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Capitalization Tips

October 31, 2011

As I was working on a manusript this weekend, I had look up a few words to see whether or not they should be capitalized. I discovered that “Founding Fathers” is always capitalized. Here are a few other capitalization tips.

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Family Titles

Capitalize family titles when they can stand alone or are followed by a personal name. Do not capitalize family titles when they are preceded by a possessive.

Examples:
I’ll ask my mom if I can go.

I’ll ask Mom if I can go.

I’ll ask my aunt if I can go.

I’ll ask Aunt Anna if I can go.

But I really want to go, Mom!

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 Capitalization and Numbers

Capitalize a noun followed by a number or a letter that indicates sequence. However, there are exceptions. Do not capitalize: line, note, page, paragraph, size, step, or verse.

Examples:
Account 100
Act 2
Appendix B
Book IIV
Chapter VII
page 10
line 10
Room 100
verse 10

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Items in a Bulleted List

Capitalize each item in a list or an outline.

Example:
Here are the items I need:

• Paper.
• Pen.
• Books.

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States

Capitalize the word “state” only when it follows the name of the state or is part of the nickname.

Examples:

Florida State is also called the Sunshine State.

The state of Florida is a peninsula.

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Compass Points

Capitalize compass points (and any derivative words) when they designate a definite region of the world or a proper noun. Do not capitalize compass points when they merely indicate direction or general location.

 Examples:

Many people have relocated from the East Coast to the Midwest. (regions)

Go west on Route 66 and turn south at the stoplight. (direction)

The west coast of the U.S. is on the Pacific. (not a region)

Amy lives on the West Coast. (region)

I have just visited the Far East. (region)

How far east do you go to get to the shore? (not a region)

Santa Claus lives at the North Pole (proper noun)

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Poetry

Capitalize each line in a poem. However, if you’re quoting a poem, then follow its style.

Example:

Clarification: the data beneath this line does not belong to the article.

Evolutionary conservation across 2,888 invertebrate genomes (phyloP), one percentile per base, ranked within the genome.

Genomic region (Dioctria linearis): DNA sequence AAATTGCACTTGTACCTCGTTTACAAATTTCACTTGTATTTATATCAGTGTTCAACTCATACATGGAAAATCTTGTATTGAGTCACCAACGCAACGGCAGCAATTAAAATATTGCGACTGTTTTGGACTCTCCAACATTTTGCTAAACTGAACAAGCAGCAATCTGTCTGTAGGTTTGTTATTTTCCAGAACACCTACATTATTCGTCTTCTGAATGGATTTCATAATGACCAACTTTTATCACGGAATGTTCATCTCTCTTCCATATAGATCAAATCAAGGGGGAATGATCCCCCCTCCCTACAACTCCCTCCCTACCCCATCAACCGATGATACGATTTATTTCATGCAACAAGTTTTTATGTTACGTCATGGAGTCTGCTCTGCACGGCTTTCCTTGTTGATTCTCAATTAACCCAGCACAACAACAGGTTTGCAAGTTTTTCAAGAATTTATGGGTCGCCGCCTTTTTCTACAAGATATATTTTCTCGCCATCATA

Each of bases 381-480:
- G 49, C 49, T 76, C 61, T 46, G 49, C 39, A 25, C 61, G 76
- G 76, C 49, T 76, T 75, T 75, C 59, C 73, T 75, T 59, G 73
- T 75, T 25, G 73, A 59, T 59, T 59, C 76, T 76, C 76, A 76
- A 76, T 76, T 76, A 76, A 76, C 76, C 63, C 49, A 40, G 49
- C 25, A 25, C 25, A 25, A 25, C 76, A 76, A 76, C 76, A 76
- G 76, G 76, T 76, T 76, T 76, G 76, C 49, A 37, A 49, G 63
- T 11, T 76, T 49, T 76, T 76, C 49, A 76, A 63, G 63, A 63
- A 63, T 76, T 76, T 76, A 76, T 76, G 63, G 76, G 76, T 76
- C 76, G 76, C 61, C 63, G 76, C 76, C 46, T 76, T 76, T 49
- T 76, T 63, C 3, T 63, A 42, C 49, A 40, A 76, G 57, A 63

You have brains in your head.

You have feet in your shoes.
You can steer yourself in any direction you choose.
You’re on your own.
And you know what you know.
You are the guy who’ll decide where to go.
~Dr. Seuss

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Common Nouns

Some expressions were created from proper nouns but are now common nouns and are not capitalized. (Note: Microsoft Word will most likely try to automatically correct these!)

Examples:
charley horse

plaster of paris
manila envelope
bone china
napoleon (the dessert)
boycott
diesel
macadam
ampere
watt
joule
kelvin
texas leaguer
arabic numbers
roman numbers

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Proper Names

Capitalize nicknames that designate specific persons, places, or things.

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Examples:
the Founding Fathers

the First Lady
the White House
the Oval Office
the Stars and Stripes
the Gopher State (Minnesota)
Mother Nature
a Good Samaritan
Big Mac
Down Under
a Green Beret
the Little Dipper
the Top 40
Bloody Mary
the Third World

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Question Within a Sentence

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Capitalize an independent question within a sentence.

Example: The question is, How far are you willing to go?

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 These are only a few tips in capitalization. What words do you wonder whether or not they are capitalized?

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4 Comments leave one →
  1. Carrie permalink
    October 31, 2011 10:19 am

    This is much more fun than sitting in English class!

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